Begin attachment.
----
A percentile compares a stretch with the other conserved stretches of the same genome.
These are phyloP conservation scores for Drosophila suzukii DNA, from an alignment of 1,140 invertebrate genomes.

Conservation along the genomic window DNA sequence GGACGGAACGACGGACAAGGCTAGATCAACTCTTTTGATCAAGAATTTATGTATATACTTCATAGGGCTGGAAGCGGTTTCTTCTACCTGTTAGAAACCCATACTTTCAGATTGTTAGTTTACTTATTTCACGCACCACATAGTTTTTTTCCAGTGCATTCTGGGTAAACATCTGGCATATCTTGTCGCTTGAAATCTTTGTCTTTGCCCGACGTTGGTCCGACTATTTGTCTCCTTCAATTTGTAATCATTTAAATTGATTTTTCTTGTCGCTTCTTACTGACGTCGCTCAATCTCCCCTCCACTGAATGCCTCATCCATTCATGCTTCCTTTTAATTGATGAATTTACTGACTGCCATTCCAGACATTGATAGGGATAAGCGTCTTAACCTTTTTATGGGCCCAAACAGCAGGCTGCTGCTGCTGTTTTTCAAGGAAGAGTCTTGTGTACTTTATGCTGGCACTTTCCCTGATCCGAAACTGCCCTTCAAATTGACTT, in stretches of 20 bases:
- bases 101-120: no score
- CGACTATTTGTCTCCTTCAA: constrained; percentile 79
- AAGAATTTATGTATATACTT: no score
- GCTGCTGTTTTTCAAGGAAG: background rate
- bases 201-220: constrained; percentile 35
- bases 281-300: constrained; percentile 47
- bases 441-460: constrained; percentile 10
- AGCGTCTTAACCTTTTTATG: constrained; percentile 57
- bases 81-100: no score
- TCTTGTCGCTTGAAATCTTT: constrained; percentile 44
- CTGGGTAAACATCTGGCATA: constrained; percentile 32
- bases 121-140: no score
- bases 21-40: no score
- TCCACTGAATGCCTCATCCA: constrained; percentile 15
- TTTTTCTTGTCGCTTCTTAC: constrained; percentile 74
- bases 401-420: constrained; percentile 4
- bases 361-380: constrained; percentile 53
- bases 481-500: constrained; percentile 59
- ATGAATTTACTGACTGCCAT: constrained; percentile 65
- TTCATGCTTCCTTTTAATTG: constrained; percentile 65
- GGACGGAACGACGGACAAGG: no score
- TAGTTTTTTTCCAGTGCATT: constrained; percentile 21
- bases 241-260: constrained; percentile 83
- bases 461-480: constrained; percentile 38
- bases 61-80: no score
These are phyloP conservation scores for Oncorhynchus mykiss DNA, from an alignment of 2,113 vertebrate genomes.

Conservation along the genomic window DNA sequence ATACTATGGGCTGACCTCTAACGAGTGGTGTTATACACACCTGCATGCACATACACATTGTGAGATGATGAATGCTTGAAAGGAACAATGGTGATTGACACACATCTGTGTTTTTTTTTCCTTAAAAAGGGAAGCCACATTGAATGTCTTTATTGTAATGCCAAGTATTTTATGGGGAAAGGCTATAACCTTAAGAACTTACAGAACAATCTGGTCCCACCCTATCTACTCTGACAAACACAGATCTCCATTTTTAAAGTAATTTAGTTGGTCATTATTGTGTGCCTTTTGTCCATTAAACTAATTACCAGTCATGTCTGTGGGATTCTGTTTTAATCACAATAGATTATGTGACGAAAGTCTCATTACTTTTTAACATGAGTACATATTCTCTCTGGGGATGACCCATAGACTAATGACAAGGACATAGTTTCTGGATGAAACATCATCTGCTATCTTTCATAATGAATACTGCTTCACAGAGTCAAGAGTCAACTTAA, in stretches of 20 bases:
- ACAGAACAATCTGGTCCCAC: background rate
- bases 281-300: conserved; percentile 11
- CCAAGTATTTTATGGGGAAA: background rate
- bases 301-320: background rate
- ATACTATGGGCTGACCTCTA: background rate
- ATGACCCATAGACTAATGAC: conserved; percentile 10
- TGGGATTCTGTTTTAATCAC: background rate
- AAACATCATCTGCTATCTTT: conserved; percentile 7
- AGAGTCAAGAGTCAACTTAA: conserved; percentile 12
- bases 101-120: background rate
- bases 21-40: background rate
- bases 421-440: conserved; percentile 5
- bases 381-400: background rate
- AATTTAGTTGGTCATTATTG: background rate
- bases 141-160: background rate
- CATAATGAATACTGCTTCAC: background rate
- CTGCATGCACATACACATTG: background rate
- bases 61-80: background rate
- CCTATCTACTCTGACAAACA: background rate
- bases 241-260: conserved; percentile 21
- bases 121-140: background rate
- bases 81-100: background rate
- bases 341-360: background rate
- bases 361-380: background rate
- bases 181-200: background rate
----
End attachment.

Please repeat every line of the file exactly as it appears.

A percentile compares a stretch with the other conserved stretches of the same genome.
These are phyloP conservation scores for Drosophila suzukii DNA, from an alignment of 1,140 invertebrate genomes.

Conservation along the genomic window DNA sequence GGACGGAACGACGGACAAGGCTAGATCAACTCTTTTGATCAAGAATTTATGTATATACTTCATAGGGCTGGAAGCGGTTTCTTCTACCTGTTAGAAACCCATACTTTCAGATTGTTAGTTTACTTATTTCACGCACCACATAGTTTTTTTCCAGTGCATTCTGGGTAAACATCTGGCATATCTTGTCGCTTGAAATCTTTGTCTTTGCCCGACGTTGGTCCGACTATTTGTCTCCTTCAATTTGTAATCATTTAAATTGATTTTTCTTGTCGCTTCTTACTGACGTCGCTCAATCTCCCCTCCACTGAATGCCTCATCCATTCATGCTTCCTTTTAATTGATGAATTTACTGACTGCCATTCCAGACATTGATAGGGATAAGCGTCTTAACCTTTTTATGGGCCCAAACAGCAGGCTGCTGCTGCTGTTTTTCAAGGAAGAGTCTTGTGTACTTTATGCTGGCACTTTCCCTGATCCGAAACTGCCCTTCAAATTGACTT, in stretches of 20 bases:
- bases 101-120: no score
- CGACTATTTGTCTCCTTCAA: constrained; percentile 79
- AAGAATTTATGTATATACTT: no score
- GCTGCTGTTTTTCAAGGAAG: background rate
- bases 201-220: constrained; percentile 35
- bases 281-300: constrained; percentile 47
- bases 441-460: constrained; percentile 10
- AGCGTCTTAACCTTTTTATG: constrained; percentile 57
- bases 81-100: no score
- TCTTGTCGCTTGAAATCTTT: constrained; percentile 44
- CTGGGTAAACATCTGGCATA: constrained; percentile 32
- bases 121-140: no score
- bases 21-40: no score
- TCCACTGAATGCCTCATCCA: constrained; percentile 15
- TTTTTCTTGTCGCTTCTTAC: constrained; percentile 74
- bases 401-420: constrained; percentile 4
- bases 361-380: constrained; percentile 53
- bases 481-500: constrained; percentile 59
- ATGAATTTACTGACTGCCAT: constrained; percentile 65
- TTCATGCTTCCTTTTAATTG: constrained; percentile 65
- GGACGGAACGACGGACAAGG: no score
- TAGTTTTTTTCCAGTGCATT: constrained; percentile 21
- bases 241-260: constrained; percentile 83
- bases 461-480: constrained; percentile 38
- bases 61-80: no score
These are phyloP conservation scores for Oncorhynchus mykiss DNA, from an alignment of 2,113 vertebrate genomes.

Conservation along the genomic window DNA sequence ATACTATGGGCTGACCTCTAACGAGTGGTGTTATACACACCTGCATGCACATACACATTGTGAGATGATGAATGCTTGAAAGGAACAATGGTGATTGACACACATCTGTGTTTTTTTTTCCTTAAAAAGGGAAGCCACATTGAATGTCTTTATTGTAATGCCAAGTATTTTATGGGGAAAGGCTATAACCTTAAGAACTTACAGAACAATCTGGTCCCACCCTATCTACTCTGACAAACACAGATCTCCATTTTTAAAGTAATTTAGTTGGTCATTATTGTGTGCCTTTTGTCCATTAAACTAATTACCAGTCATGTCTGTGGGATTCTGTTTTAATCACAATAGATTATGTGACGAAAGTCTCATTACTTTTTAACATGAGTACATATTCTCTCTGGGGATGACCCATAGACTAATGACAAGGACATAGTTTCTGGATGAAACATCATCTGCTATCTTTCATAATGAATACTGCTTCACAGAGTCAAGAGTCAACTTAA, in stretches of 20 bases:
- ACAGAACAATCTGGTCCCAC: background rate
- bases 281-300: conserved; percentile 11
- CCAAGTATTTTATGGGGAAA: background rate
- bases 301-320: background rate
- ATACTATGGGCTGACCTCTA: background rate
- ATGACCCATAGACTAATGAC: conserved; percentile 10
- TGGGATTCTGTTTTAATCAC: background rate
- AAACATCATCTGCTATCTTT: conserved; percentile 7
- AGAGTCAAGAGTCAACTTAA: conserved; percentile 12
- bases 101-120: background rate
- bases 21-40: background rate
- bases 421-440: conserved; percentile 5
- bases 381-400: background rate
- AATTTAGTTGGTCATTATTG: background rate
- bases 141-160: background rate
- CATAATGAATACTGCTTCAC: background rate
- CTGCATGCACATACACATTG: background rate
- bases 61-80: background rate
- CCTATCTACTCTGACAAACA: background rate
- bases 241-260: conserved; percentile 21
- bases 121-140: background rate
- bases 81-100: background rate
- bases 341-360: background rate
- bases 361-380: background rate
- bases 181-200: background rate